Since the start of the P. falciparum (malaria) genome project in 1996, a wide range of additional parasite genomes has been sequenced, resulting in a paradigm shift in parasite biology research. The Carucci laboratory has developed microarray DNA chips for P. falciparum chromosomes 2, 3, 12 and 14, with plans to expand to the whole malaria genome over the next two years. These microarrays can be used to investigate pharmacological impacts on parasite development, drug-resistance mechanisms, antigenic variation processes and cell invasion genes.[5] The mitochondrial genome (mt) has continually provided a rich source of new markers for systematic and epidemiological studies. The mtDNA genomics of helminths, particularly lung flukes, liver flukes and intestinal flukes, has advanced significantly in the previous decade. Until recently, sequencing the genomes of mt was a difficult task. The traditional strategy of combining long-range PCR with subsequent primer walking has been used. The radical change brought about by the third-generation sequencing technologies has paved the way for NGS technologies, which has prompted proposals for more straightforward integrated pipelines for sequencing complete mt genomes which are more cost effective and time efficient.[6] NGS technologies enable high-throughput sequencing, assembly and annotation in a short amount of time. The intestinal fluke's total mt genome sequence is 14,118 bytes long, making it the shortest trematode mt genome sequenced to date. In a study conducted by Biswal et al., the mtDNA for the intestinal fluke was reported for the first time. This mtDNA NGS data will help to investigate the Fasciolidae taxonomy further in detail. It would also be useful for comparing mitochondrial genomes and systematic research on trematode parasites.[6] Prior idea about the target sequence is needed for Sanger sequencing. The main disadvantage of Sanger sequencing is that only short sequence lengths can be determined.[7] Certain protozoan species such as for example Cryptosporidium parvum and Cryptosporidium hominis cannot be easily differentiated by the available conventional methods, similarly, Entamoeba histolytica and Entamoeba dispar are also very difficult to differentiate morphologically.[8],[9],[10]Hence, when more than one species infect a single host, they can be misdiagnosed. Metagenomics along with next-generation sequencing is the best way to confirm the species in these situations.[11],[12] The main advantage of this method when compared to Sanger sequencing is that prior microbial knowledge of the sample is not required and also it allows for faster microbial assessment and recovery of novel species.[11],[12] For metagenomic profiling, two techniques have been used which include deep amplicon metagenomics, also known as meta profiling/amplicon-based sequencing, which entails PCR amplification of a target gene marker before NGS sequencing. The second approach is the shotgun metagenomic analysis includes shredding DNA sequences into tiny portions or fragments and then sequencing the total nucleic acid present in a sample.[12],[13] Although we have different metagenomics techniques available, the application of these methods over protozoan parasites is very much limited.[14],[15] The huge size of the genome, increased variability of certain genes and their presence in multiple copies are the main reasons for this. For example, Toxoplasma gondii (110 copies), Cryptosporidium parvum (5 copies) and Acanthamoeba castellanii (600 copies) all have multiple gene copy counts in the 18S small subunit ribosomal DNA gene.[16] Repetition of noncoding DNA sequences also has been observed in eukaryotes which also contributes for the limited application of MNGS amongst them.[17] Due to all these above reasons, only an accurate and standard protocol for the metagenomic profiling of the protozoans could not be developed. A third-generation NGS called SMRT (single-molecule real-time sequencing) delivers substantially faster and longer read lengths (1000–15,000 bp) than other sequencing platforms, allowing for nucleotide modification detection and highly precise DNA sequence, which other sequencing platforms often do not provide.[18],[19] However, because of the lack of universal primers for protozoans, more research is needed to develop primers that would ensure that all parasite genomes in a sample are properly represented if targeted sequencing is to be employed. It is therefore recommended to use the shotgun whole-genome approach to examine both known and unknown protozoan diversity.[12] The filarial nematode Brugia malayi, one of the causes of lymphatic filariasis, was the first helminth parasite genome to be sequenced.[20] In the ensuing 10 years, we have gained access to high-quality genome data for 81 parasitic nematode species.[20] In the helminth post-genomic revolution, expanded genomic data have collided with improved proteomic technologies, resulting in a two-way relationship, in which genome sequencing data have helped to improve protein sequence identification, while proteomic data have similarly helped to improve genome annotations. Genetic sequencing played an important role in the identification of many nematode species, to spot the genetic variations and also to identify the functional genes in various nematodes.[6] Shotgun metagenomic sequencing of cerebrospinal fluid has recently been used to confirm multiple protozoal and helminthic infections, including four cases of Balamuthia mandrillaris-induced granulocytic amoebic encephalitis, one case of Taenia solium neurocysticercosis and four cases of Angiostrongylus cantonensis-induced meningitis.[21] Flaherty et al. recently described a pan-parasitic targeted amplicon deep sequencing technique with potential diagnostic usefulness. This strategy used a pan-eukaryotic primer pair that targeted a portion of the 18S rDNA gene with restriction enzyme cut sites found only in vertebrates.[21],[22] This approach identified all protozoa and helminths tested, including the most common parasites found in human blood. The main disadvantage of this method was the limit of detection which was comparable to most traditional PCR tests.[21]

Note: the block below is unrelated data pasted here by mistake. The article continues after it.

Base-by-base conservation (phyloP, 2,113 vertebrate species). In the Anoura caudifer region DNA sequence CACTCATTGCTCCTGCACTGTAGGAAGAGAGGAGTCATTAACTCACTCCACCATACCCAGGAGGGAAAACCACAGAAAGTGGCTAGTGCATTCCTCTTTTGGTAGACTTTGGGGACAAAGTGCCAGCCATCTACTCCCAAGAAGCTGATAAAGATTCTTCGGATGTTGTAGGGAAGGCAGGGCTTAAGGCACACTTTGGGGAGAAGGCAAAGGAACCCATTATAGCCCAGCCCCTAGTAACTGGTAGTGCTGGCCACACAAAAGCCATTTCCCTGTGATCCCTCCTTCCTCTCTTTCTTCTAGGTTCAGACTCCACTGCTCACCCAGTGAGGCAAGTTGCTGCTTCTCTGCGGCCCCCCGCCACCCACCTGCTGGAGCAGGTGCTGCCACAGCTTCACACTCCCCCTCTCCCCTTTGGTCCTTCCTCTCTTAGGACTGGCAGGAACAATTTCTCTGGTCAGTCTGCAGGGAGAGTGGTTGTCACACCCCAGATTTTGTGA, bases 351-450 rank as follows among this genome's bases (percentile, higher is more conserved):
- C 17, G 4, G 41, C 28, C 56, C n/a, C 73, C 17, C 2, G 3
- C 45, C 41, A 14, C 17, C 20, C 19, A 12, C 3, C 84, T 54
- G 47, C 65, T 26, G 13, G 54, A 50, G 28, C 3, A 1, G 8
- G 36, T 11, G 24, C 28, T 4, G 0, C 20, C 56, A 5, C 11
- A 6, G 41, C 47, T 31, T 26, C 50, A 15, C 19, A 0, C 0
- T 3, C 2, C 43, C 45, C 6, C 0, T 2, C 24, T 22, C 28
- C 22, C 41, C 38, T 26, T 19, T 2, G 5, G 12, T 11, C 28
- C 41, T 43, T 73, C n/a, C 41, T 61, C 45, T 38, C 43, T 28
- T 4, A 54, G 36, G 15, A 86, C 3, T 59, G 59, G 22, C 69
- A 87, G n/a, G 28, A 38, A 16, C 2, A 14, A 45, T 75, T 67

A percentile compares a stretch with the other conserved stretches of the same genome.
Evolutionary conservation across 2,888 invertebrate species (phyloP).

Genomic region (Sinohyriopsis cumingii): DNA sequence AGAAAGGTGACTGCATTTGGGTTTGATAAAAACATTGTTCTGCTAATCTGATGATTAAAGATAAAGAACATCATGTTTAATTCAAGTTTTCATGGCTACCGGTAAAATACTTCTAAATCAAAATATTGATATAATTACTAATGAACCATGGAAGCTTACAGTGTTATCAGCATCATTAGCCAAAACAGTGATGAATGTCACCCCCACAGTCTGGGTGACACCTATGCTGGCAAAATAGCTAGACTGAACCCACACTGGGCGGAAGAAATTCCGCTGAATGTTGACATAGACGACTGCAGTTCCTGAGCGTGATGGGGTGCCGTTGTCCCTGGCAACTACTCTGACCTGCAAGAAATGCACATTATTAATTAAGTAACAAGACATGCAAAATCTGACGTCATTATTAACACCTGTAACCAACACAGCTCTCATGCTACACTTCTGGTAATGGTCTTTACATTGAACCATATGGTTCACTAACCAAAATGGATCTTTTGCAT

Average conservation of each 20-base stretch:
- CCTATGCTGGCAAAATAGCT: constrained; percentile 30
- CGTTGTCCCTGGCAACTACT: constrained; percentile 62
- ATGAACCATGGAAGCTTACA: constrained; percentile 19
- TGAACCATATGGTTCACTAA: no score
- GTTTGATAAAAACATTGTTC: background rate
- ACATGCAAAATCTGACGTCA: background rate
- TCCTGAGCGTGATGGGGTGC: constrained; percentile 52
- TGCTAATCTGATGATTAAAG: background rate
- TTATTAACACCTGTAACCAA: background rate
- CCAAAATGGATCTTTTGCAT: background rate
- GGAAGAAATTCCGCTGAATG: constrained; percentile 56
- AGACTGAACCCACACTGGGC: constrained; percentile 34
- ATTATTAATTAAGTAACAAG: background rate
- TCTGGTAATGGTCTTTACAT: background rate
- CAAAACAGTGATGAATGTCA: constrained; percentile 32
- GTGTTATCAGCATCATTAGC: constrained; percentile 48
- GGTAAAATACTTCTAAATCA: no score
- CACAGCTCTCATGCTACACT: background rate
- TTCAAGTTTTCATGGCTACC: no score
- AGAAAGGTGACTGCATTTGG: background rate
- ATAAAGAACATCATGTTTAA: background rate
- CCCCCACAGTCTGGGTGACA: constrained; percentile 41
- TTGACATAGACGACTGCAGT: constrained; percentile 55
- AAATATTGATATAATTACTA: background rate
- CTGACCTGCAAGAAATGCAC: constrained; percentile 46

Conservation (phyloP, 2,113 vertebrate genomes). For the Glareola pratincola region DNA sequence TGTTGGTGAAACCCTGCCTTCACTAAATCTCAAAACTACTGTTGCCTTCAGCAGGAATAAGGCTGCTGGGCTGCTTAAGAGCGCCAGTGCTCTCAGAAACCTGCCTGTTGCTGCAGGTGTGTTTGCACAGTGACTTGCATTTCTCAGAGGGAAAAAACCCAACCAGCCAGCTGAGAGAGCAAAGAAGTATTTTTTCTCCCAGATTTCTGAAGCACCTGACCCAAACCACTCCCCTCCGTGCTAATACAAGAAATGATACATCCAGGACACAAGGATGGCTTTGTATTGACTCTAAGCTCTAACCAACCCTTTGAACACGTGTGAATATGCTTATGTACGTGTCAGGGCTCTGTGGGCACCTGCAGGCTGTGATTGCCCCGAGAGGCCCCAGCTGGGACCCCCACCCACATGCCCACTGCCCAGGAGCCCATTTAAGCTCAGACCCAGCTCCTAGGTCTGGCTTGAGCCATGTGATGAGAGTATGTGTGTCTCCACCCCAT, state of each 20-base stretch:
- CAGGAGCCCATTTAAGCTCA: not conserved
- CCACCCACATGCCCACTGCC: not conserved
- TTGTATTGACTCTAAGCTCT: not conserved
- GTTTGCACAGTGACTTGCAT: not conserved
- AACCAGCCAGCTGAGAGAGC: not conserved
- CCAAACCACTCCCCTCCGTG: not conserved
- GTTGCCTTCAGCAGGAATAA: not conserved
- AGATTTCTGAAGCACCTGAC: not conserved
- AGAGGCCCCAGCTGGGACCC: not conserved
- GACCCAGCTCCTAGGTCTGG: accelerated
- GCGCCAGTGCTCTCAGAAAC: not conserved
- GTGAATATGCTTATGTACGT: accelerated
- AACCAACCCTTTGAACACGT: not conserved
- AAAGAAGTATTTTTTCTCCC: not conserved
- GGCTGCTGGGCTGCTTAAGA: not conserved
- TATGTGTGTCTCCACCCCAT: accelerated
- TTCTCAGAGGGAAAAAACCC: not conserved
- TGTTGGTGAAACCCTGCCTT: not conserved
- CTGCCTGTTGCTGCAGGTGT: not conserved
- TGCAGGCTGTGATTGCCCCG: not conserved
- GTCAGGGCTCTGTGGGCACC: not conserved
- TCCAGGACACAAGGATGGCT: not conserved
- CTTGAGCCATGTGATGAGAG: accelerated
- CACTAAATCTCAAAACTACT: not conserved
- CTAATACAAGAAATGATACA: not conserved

Genomic sequencing also plays an important role in identifying the drug targets and mutations/deletions in a particular gene that leads to the development of resistance to antiparasitic drugs. With the availability of genomic data, researchers can now use genome-wide techniques to examine the genetics of anthelmintic resistance, comparing phenotypically different strains across the entire genome to find discrete areas that correlate with resistance.[20] The apicoplast is an organelle found only in apicomplexan parasites. Despite having a 35-kb genome that largely contains housekeeping genes, the apicoplast has been confirmed as a preventive therapeutic target.[5] Roos and his colleagues were able to uncover a number of genes that were anticipated to be located in the apicoplast by data mining the P. falciparum genomic sequence.[5] Genomic sequencing also helped us to identify the gene targets for vaccines in certain parasitic diseases. The metacyclic promastigote stage invades and lives in the mammalian host as an amastigote form, genes produced at these phases of the life cycle could be used as vaccine targets for Leishmania species.[6] Many ongoing studies are there which use various genomic sequencing and proteomics technologies to find out the vaccine targets for P. falciparum which commonly causes severe malaria.